Rainbow banners lined the street lights, stop signs and poles. Deafening music pulsed. Temporary kiosks dotted the sidewalks selling beer and wine; young men pushing shopping carts sold bottles of water. Barriers closed off certain roads to cars and busses and police with florescent yellow vests patrolled on foot. Endless swarms of people filled the streets, some strolling, others café sitting. Men embraced men. Women embraced women. Men dressed like women in sequined dresses and high heels. Everyone smiled.
Last Friday, Tel Aviv hosted its 15th annual Gay Pride Parade, and it seemed as if the entire population of Israel was in attendance.
When a couple of friends told me they were heading to the parade, I asked if I could come too. This year, over 100,000 spectators and participants were expected, including 20,000 flying in from Brazil, England, Russia and beyond. A native northern Californian, I’d never attended the LGBT parade in San Francisco and decided it was time to witness it myself. More than that, though, I just wanted to see another side of this country. A mostly, albeit not wholly, secular population of openly comfortable homosexuals, bisexuals, transvestites and cross dressers who are not visible in my daily suburban life.
The parade’s official start time was 1pm at the corner of Ben Yehuda and Bugrashovso after parking the car a little before noon, my friends and I began to head south. Two men locked arms, one with a yellow t-shirt, a faux leather dog collar with spikes around his neck, black leather shorts and laces up the side with a sticker on his behind saying “spank me” in English and the other in black suspenders and a pair of handcuffs. Two men dressed in tight, bright pink bottoms and fitted black tees marched by, as well as two big and burly men dressed in the all-American red, white and blue whom we stopped to take pictures with. Visiting from Cologne, Germany, the couple walked hand in hand, smiling for any camera, posing with anyone who asked and proud.
Since we were hungry and wanted a reprieve from the sun, we stopped in a raw, organic vegan restaurant called Taste of Life near the parade’s starting point. Sitting on the second floor with a breeze cool enough to appease us, we ordered a seitan wrap, lentil burger, carrot and ginger juice and an almond shake.
Atypical of Israel, the parade began on time. A roof-less bus with open sides kicked it off with bodies pulsing and throbbing to loud music, a mix of American and Israeli disco-y tunes, while throngs of spectators cheered them on, trailing behind it. People came out of every corner of the city, watching from rooftops, hanging out apartment windows, standing on terraces, awnings and ledges or dancing atop oversize recycling enclosures.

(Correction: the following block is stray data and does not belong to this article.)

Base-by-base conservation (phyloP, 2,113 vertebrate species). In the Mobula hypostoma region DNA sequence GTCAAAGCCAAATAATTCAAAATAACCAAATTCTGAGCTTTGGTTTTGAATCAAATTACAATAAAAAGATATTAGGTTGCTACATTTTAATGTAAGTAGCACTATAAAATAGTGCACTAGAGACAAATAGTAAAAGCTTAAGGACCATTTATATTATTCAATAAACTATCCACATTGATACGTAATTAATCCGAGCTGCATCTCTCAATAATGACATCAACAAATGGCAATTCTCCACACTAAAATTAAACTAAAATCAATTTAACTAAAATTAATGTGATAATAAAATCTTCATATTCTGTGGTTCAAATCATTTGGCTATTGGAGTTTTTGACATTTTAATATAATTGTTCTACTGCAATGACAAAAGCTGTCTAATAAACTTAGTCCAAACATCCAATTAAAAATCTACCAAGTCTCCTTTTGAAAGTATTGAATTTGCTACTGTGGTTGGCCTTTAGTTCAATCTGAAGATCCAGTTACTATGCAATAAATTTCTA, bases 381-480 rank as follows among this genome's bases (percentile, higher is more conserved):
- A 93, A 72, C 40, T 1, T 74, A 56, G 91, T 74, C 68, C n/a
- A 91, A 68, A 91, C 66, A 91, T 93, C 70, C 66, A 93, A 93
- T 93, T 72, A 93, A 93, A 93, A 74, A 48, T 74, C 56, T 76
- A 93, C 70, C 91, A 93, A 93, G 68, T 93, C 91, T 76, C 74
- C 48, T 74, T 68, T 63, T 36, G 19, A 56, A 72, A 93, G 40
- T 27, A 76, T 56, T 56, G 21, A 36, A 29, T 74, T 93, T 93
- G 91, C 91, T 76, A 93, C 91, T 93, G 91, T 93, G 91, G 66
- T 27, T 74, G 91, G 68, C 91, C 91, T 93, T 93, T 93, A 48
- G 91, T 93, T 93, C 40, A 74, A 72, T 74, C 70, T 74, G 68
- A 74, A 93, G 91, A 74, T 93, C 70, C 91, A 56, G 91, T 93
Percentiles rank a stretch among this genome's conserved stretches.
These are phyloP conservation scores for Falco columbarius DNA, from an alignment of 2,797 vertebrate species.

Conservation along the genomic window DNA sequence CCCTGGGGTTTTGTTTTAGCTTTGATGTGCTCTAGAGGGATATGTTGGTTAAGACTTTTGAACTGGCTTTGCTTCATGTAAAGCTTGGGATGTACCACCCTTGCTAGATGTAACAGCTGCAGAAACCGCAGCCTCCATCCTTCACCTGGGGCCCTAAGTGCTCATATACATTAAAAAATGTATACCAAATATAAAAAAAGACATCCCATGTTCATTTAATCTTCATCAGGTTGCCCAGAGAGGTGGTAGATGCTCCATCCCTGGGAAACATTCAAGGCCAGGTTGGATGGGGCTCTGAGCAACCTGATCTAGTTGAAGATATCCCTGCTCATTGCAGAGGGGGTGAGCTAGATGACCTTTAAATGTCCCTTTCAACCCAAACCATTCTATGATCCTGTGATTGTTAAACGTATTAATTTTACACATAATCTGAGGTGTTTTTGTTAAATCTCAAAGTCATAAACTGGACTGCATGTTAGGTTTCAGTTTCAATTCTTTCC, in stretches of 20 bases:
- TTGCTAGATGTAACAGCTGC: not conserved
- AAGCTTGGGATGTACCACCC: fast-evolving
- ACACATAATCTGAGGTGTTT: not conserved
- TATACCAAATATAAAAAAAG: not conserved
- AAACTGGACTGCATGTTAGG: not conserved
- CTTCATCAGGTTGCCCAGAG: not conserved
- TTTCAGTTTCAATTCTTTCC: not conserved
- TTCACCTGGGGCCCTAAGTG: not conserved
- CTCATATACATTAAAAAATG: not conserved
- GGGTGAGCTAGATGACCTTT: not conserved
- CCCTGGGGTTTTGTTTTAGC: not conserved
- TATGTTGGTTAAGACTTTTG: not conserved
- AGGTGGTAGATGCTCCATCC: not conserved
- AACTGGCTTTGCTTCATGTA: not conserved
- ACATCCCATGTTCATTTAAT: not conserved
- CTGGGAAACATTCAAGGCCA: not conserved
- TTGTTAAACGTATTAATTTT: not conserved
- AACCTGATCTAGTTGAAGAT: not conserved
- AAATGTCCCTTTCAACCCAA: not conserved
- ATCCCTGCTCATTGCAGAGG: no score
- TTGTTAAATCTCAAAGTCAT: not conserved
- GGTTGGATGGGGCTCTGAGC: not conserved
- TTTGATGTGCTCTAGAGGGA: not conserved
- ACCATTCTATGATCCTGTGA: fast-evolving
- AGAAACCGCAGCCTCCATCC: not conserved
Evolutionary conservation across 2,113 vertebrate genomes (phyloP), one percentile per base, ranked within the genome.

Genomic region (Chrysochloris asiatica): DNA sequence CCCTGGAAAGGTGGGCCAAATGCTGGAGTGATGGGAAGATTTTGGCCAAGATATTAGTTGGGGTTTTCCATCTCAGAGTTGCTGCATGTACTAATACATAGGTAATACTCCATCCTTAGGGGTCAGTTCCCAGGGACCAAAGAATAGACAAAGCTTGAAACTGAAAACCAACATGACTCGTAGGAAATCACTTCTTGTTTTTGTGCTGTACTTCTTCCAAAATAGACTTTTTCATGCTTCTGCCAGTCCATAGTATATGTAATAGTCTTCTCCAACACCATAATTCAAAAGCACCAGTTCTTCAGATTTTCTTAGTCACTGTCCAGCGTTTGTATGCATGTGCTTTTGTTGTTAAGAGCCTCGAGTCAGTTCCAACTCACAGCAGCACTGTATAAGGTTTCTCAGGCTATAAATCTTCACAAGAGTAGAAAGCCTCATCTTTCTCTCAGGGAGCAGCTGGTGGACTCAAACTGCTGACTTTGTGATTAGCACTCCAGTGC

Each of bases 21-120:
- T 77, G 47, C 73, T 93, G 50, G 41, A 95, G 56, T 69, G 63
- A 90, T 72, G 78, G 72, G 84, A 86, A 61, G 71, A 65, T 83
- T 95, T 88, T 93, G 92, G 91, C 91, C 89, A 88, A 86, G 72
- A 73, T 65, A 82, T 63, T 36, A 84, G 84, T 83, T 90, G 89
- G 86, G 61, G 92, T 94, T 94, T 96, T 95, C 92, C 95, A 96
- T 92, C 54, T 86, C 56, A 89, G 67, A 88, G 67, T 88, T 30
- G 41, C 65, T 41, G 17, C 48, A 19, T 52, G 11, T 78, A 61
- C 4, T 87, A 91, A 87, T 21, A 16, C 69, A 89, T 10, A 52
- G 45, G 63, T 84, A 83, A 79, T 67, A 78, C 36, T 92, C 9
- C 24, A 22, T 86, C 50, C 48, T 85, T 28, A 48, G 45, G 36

My friends and I devoured our food and watched from afar, grateful for the view. After the first bus passed, occasional trucks and random vehicles followed; there were no spectacular floats or people in clear formation. To me, it was more of a march than a parade. An hour later, content from our meal, we opted to enter the scene.
The streets were littered with confetti and empty bottles, an urban mess. People of all ages, sizes and shapes walked, stood, sat on curbs. One man pushed a woman in a wheelchair holding hands with her partner walking alongside her. Young parents rode bikes with little kids or pushed babies in strollers. An older woman smoking a water pipe sat in the doorway of an apartment building with what could have been her children and grandchildren. We walked north, among the crowd, as it wound its way west toward the beach, where the parade petered out and turned into a party hosted by Israeli born supermodel Bar Rafaeli. Looking south toward Jaffa, I held up my camera as high as I could to snap the unbelievable number of bodies en masse, crammed between the hotels to the left and the Mediterranean to the right.
Sweat dripped down my back as the afternoon sun penetrated deeply. My hat and sunglasses and light, long-sleeved blouse were my vain attempts to protect my skin. At the corner of Ben Yehuda and Ben Gurion, we stopped in a shaded park and sat on a bench just to watch. Two young bare chested men each wearing a slinky electric blue thong and blue sneakers stopped and posed for anyone who wanted their pictures. They looked like a modern-day version of Adam covered with lycra rather than leaves. A young woman dressed in shorts on her bottom and shoes on her feet walked by, unashamed, perhaps even unaware of her dangling breasts.
Anything goes, I thought. Just a few hours before the start of the Sabbath, which is governed by laws and limitations, I was in a part of Israel with people who had tremendous pride, many of whom knew no boundaries. It was eye-opening and good.